Ecological; Modeling/Simulation; Other
Study population and setting
The data used in the study include genetic information from SARS-CoV-2 infecting humans and related coronaviruses in animals: the reference genome for SARS-CoV-2 (NC_045512), human SARS-CoV, four bat SARS-related coronaviruses (SARSr-CoV: RaTG13, ZXC21, ZC45, and BM48-31), one pangolin SARSr-CoV from Guangdong (GD), and six pangolin SARSr-CoV genomes from Guangxi (GX). Additional analysis focused on 103 SARS-CoV-2 genomes publicly available (on GISAID) from patients inside and outside Wuhan.
Summary of Main Findings
The authors find that the SARS-CoV-2 virus is most closely related to the bat SARS-related coronavirus RaTG13 based on its genetic code (differing ~4% on average across the whole genome), but that there was a larger difference when looking at genetic sequences that are not experiencing natural selection and cause no changes in the proteins that are produced from the genetic code. The authors also find that changes in critical amino acids in the spike protein of SARS-CoV-2 are more similar to a pangolin coronavirus versus bat SARSr-CoV RaTG13, but based on differences in adjacent amino acids near the key residues it is likely that this similarity arose from adaptation of viruses separately within pangolins and humans. Finally, their analysis of 103 SARS-CoV-2 genomes revealed two distinct types (L and S) that differ at two positions in the genetic code. The L type was more common at the early stage of the outbreak in Wuhan (prior to January 7, 2020) compared to after this date and in other locations outside of Wuhan.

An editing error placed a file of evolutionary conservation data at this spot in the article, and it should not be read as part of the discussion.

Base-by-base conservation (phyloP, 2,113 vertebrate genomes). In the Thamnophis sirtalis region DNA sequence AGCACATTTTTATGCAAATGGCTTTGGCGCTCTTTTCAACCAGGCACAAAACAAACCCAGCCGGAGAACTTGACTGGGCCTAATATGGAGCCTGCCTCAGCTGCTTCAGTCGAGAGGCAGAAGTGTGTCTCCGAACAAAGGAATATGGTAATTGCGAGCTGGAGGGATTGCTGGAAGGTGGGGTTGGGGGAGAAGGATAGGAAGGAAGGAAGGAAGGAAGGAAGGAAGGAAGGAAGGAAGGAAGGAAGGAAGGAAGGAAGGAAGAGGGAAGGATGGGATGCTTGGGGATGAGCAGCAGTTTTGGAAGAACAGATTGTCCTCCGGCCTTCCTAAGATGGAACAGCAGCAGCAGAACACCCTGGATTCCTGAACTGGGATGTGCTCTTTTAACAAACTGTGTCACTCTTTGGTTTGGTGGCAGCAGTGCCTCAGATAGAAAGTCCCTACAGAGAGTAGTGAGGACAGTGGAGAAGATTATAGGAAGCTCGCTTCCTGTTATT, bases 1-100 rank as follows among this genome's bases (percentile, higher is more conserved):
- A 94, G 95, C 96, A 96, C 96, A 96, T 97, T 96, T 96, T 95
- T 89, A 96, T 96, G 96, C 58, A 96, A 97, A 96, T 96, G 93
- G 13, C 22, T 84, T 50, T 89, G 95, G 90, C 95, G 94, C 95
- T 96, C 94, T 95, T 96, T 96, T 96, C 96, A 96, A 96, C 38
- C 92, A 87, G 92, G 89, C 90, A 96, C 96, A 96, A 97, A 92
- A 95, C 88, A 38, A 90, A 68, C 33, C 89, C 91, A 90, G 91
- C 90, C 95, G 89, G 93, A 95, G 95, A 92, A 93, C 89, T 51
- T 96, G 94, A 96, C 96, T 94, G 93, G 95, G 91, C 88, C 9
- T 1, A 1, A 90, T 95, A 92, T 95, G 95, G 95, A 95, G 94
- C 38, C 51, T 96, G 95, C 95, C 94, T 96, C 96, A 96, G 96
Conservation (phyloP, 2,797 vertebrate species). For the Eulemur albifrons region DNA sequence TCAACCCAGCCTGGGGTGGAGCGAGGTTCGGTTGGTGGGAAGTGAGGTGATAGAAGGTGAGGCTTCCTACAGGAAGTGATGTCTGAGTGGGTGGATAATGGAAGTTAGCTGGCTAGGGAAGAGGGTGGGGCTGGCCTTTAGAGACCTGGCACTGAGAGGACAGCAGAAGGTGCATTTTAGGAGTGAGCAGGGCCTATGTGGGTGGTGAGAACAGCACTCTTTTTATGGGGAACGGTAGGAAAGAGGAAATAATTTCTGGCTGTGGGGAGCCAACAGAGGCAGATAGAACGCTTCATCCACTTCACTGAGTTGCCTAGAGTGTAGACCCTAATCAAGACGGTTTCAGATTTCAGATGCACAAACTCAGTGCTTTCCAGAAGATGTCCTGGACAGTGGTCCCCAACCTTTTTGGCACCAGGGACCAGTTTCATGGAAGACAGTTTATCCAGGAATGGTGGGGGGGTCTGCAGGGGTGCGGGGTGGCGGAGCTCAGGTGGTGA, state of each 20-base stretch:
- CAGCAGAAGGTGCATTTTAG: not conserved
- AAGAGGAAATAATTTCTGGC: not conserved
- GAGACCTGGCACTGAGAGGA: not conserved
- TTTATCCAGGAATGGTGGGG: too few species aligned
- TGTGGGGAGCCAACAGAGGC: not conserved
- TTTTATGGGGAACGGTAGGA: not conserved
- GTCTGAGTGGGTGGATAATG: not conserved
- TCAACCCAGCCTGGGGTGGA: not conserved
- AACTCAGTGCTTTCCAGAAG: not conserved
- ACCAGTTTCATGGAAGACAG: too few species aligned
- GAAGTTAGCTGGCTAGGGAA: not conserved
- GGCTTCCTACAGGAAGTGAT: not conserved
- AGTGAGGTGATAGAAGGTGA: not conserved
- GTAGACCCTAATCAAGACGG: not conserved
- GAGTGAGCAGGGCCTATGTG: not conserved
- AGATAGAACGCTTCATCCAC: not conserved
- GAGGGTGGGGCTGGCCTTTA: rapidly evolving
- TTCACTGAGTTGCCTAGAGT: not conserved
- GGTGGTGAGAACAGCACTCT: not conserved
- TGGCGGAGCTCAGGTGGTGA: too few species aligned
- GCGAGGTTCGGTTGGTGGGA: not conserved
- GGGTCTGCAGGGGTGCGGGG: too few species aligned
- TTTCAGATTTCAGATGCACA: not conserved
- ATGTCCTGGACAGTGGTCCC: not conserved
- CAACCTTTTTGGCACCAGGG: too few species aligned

Provides an in-depth analysis of patterns of natural selection on the genomes of SARS-CoV-2 and related coronaviruses.
There is evidence from this study that there are multiple genetic types of SARS-CoV-2 circulating. However, their inference that the L type has a higher transmission rate or is more “aggressive” than the S type cannot be concluded from the data presented. Furthermore, “aggressiveness” of a virus can mislead readers into thinking the L type is more virulent, rather than the intended meaning of higher transmissibility. Without access to patient data to assess transmission rates, the authors rely on prevalence rates alone to infer fitness differences between types, yet their inference does not account for other neutral effects (genetic drift, founder effects as types are seeded to different countries). Additionally, insufficient and biased sampling in the early outbreak is likely to be a significant confounding factor in prevalence estimates and any related inference about transmissibility.
The study indicates that SARS-CoV-2 is evolving, however predominately in a neutral manner, resulting in identifiable genomic types.